Normally, consuming grapefruit is good for the body, as this fruit is rich in vitamins and helps fortify the immune system. It contains both vitamin C and potassium, which are great for your body functions. However, grapefruit has been known to interact with different types of medication, but not in the way that you would expect.
Grapefruit and the human body
What grapefruit juice actually does is intensify the effect of the medication you are taking. This poses a risk as doctors give out specific daily doses so that your medication can interact positively with your system. When a drug is present in the body in a quantity higher than the recommended dose, it also causes more intense side effects.
Our bodies produce an enzyme which is called CYP3A4, located in the small intestine. This enzyme causes the body to break down medication that you’re taking. When consuming grapefruit or its juice, it blocks the CYP3A4 enzyme from acting accordingly, causing a lower metabolization of the drugs. Consequently, that drug will stay in your body for longer.
Doctors have revealed the fact that every person has a different quantity of CYP3A4 in their bodies, so the effects of grapefruit juice will also vary from one person to another. There have been a lot of studies conducted on the interaction between grapefruit and medicine. While the fruit causes some drugs to stay in the body for a longer period of time, it has an opposite effect on some other drugs.
For instance, if you’re taking medication with fexofenadine, grapefruit juice will prevent the required amount of drug from entering the blood, thus minimizing its efficiency. This happens because grapefruit juice can also interfere with drug transporters, which are proteins that help our bodies absorb the drugs by moving them to the cells.
Grapefruit and medication
Grapefruit doesn’t interact with just every type of medication out there. However, the FDA has required that medical companies specify any potential interactions on their labels, especially for over the counter drugs.
Some of the following drugs are known for their grapefruit juice interaction:
- Those for abnormal heart treatment.
- Anti-anxiety medication.
- Drug to prevent organ rejection after a transplant.
- Corticosteroids that are prescribed to treat ulcerative colitis or Crohn’s disease.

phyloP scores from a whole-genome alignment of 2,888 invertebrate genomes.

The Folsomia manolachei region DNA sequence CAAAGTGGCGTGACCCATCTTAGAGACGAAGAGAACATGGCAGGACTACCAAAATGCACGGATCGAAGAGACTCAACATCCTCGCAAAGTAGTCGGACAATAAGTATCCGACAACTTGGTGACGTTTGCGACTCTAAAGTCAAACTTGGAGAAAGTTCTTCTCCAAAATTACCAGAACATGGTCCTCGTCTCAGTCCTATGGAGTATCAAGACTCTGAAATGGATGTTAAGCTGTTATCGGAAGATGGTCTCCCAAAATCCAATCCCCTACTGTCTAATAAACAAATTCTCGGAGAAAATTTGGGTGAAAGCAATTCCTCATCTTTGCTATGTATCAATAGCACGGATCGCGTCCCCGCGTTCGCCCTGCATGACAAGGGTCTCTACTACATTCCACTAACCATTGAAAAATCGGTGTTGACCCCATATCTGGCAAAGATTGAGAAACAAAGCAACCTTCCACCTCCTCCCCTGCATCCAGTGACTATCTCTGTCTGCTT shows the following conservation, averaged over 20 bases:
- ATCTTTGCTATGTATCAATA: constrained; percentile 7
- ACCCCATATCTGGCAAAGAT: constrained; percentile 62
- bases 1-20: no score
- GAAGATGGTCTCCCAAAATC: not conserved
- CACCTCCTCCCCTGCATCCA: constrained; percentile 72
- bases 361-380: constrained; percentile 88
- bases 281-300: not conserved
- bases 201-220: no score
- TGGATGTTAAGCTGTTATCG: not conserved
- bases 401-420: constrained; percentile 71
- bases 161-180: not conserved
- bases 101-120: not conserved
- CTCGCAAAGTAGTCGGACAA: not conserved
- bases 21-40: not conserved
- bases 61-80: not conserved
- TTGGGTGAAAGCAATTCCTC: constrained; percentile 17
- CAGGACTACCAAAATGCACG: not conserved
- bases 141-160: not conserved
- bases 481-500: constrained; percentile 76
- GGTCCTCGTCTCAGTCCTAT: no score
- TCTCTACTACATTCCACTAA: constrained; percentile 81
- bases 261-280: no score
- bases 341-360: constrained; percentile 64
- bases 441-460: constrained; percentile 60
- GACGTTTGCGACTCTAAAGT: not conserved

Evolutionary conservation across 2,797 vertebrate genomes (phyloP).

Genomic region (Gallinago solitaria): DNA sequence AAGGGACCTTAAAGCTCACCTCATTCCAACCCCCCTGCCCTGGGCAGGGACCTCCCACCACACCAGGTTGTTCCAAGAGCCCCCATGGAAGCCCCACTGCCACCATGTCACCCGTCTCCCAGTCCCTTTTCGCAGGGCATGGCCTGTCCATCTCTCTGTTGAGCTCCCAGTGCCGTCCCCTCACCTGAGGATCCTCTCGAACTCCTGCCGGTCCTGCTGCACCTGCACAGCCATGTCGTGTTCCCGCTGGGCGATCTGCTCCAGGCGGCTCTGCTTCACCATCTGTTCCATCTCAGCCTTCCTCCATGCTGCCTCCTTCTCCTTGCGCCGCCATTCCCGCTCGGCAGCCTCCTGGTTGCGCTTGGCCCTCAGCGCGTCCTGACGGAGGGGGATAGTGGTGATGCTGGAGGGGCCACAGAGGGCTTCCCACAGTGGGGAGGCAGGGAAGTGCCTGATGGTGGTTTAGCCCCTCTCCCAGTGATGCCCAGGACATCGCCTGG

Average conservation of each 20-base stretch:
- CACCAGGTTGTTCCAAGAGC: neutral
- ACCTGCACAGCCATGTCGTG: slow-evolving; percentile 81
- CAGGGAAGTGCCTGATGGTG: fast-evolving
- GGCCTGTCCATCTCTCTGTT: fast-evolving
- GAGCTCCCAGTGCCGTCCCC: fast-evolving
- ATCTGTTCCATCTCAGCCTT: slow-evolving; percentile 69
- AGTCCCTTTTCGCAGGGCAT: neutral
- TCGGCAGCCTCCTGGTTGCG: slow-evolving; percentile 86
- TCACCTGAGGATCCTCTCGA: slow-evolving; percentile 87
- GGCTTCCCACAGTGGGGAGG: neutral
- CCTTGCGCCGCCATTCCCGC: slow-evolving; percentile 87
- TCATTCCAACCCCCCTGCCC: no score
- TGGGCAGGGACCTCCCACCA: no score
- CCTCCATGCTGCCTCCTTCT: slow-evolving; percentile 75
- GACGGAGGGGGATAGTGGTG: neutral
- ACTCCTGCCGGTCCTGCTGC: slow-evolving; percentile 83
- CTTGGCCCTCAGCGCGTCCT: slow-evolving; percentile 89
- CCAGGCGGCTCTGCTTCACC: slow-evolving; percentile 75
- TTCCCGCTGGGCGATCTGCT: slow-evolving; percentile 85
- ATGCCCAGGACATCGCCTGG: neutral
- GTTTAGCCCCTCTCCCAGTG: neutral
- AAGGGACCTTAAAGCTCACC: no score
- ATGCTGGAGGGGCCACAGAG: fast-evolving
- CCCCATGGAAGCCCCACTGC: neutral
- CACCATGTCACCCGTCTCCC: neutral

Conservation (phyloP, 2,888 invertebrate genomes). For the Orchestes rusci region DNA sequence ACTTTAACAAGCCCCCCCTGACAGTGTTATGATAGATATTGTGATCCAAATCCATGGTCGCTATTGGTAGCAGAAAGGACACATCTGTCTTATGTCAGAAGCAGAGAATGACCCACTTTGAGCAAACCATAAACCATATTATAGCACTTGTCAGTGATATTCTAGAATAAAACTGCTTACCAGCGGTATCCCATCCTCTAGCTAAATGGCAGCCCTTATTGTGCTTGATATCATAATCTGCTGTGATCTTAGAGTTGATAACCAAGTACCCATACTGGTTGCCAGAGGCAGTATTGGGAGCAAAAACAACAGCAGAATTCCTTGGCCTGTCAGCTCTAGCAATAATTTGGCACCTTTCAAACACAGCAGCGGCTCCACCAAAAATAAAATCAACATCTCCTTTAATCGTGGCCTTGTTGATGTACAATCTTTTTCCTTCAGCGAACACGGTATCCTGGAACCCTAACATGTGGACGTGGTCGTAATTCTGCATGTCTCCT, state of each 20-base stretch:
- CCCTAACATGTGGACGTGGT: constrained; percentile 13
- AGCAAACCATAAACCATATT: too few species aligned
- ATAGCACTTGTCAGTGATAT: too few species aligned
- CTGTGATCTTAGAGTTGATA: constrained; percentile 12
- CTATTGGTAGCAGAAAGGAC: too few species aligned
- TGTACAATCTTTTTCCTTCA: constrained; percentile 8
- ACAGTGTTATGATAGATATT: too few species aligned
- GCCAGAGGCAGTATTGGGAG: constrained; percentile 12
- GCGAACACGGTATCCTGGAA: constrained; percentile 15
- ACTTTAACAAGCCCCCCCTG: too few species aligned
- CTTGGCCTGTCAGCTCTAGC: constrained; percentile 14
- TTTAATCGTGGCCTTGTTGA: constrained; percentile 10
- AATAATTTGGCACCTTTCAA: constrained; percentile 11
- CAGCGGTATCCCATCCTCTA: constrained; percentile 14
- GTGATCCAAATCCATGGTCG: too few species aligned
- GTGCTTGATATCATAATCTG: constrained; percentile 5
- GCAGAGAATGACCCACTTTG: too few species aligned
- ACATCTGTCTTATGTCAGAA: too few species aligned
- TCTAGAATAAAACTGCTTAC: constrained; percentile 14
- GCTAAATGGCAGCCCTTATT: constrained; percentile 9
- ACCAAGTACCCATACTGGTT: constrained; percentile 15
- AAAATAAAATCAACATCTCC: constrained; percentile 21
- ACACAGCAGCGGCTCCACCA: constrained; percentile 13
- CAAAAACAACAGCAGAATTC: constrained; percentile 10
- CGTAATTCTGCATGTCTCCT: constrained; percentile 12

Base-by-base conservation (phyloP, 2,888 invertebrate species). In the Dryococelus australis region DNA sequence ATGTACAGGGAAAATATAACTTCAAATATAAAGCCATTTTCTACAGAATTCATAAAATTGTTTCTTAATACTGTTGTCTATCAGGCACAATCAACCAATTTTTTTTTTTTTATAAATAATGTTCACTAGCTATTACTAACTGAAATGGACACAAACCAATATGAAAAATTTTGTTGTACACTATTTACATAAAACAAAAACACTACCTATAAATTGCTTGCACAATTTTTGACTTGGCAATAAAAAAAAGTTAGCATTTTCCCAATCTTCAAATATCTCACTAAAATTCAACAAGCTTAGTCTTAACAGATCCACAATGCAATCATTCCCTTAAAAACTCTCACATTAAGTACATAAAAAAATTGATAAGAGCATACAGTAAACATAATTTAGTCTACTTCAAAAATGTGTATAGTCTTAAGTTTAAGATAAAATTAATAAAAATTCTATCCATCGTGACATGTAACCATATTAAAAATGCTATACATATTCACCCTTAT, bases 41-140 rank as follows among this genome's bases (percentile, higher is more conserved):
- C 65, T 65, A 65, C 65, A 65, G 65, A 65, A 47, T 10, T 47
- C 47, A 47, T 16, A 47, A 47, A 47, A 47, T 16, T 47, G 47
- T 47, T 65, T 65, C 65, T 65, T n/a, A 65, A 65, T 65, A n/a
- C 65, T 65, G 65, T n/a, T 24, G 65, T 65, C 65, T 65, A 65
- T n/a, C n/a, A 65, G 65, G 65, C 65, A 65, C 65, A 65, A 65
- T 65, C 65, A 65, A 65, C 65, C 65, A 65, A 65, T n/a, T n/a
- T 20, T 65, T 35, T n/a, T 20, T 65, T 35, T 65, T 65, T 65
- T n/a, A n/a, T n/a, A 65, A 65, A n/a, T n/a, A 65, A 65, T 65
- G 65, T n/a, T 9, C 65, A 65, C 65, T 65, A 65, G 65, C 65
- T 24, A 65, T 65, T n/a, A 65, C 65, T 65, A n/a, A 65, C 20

- Calcium channel blockers or angiotensin inhibitors which are used as high blood pressure treatment.
- Medication prescribed to lower cholesterol levels.
Medication for lowering blood pressure
Some of the most common blood pressure meds include:
- Calcium channel blockers, from preventing calcium buildup in the heart and artery cells.
- Renin inhibitors, which are meant to block the production of renin (a kidney enzyme that is linked to an increase in blood pressure).
- ACE inhibitors, pills that cause the blood vessels to relax and prevent the release of angiotensin (a hormone that is known for narrowing blood vessels and preventing blood from circulating normally).
- Beta blockers, which block the effects of epinephrine (adrenaline), causing the heart to beat at a slower rate.
- Angiotensin II receptor blockers which, unlike ACE inhibitors, don’t prevent angiotensin formation, but rather block it from acting upon the blood vessels by narrowing them.
- Diuretics, which are often referred to as water pills, and remove excess sodium and water from your organism, as fluid build-up is a threat to your blood pressure.
- Aldosterone antagonists, which prevent a hormone called norepinephrine from narrowing your arteries.
- Central-acting agents that act on your brain to make sure that it doesn’t tell your heart to beat faster.
- Vasodilators that, such as the name hints, will cause your blood vessels to dilated, facilitating blood flow.
Grapefruit and high blood pressure meds
As far as the calcium channel blockers are concerned, these meds are prescribed to high blood pressure patients that need to have their arteries muscles relaxed, as constriction of these vessels prevents blood from circulating normally. Calcium channel blockers are among the most frequently-prescribed hypertension drugs.
Losartan and eplerenone are prescribed for patients that have too much angiotensin in their bodies, causing high blood pressure. Losartan interacts with grapefruit juice in a sense that the latter prevents the drug from reaching the bloodstream, thus diminishing its effects and rendering it useless.
On the other hand, eplerenone levels will greatly increase when it interacts with grapefruit juice. It causes your potassium levels to rise as well, thus interfering with your heart’s rhythm. Alternatively, doctors may choose to prescribe spironolactone, which is a drug that acts similarly to eplerenone and losartan, without any grapefruit juice interactions.
As far as calcium channel blockers are concerned, an alternative is amlodipine, which is just as efficient as felodipine and nifedipine, but without grapefruit juice interactions.
One of the lifestyle changes recommended by doctors is to eat healthy food that increases your potassium levels, and grapefruit is very rich in potassium, making it a wise dietary choice. If you like to consume grapefruit or its juice, but you have been prescribed a medicine that interacts with it, consult with your doctor to see if they can prescribe a safer alternative. Of this is not possible, you do need to stay away from grapefruit.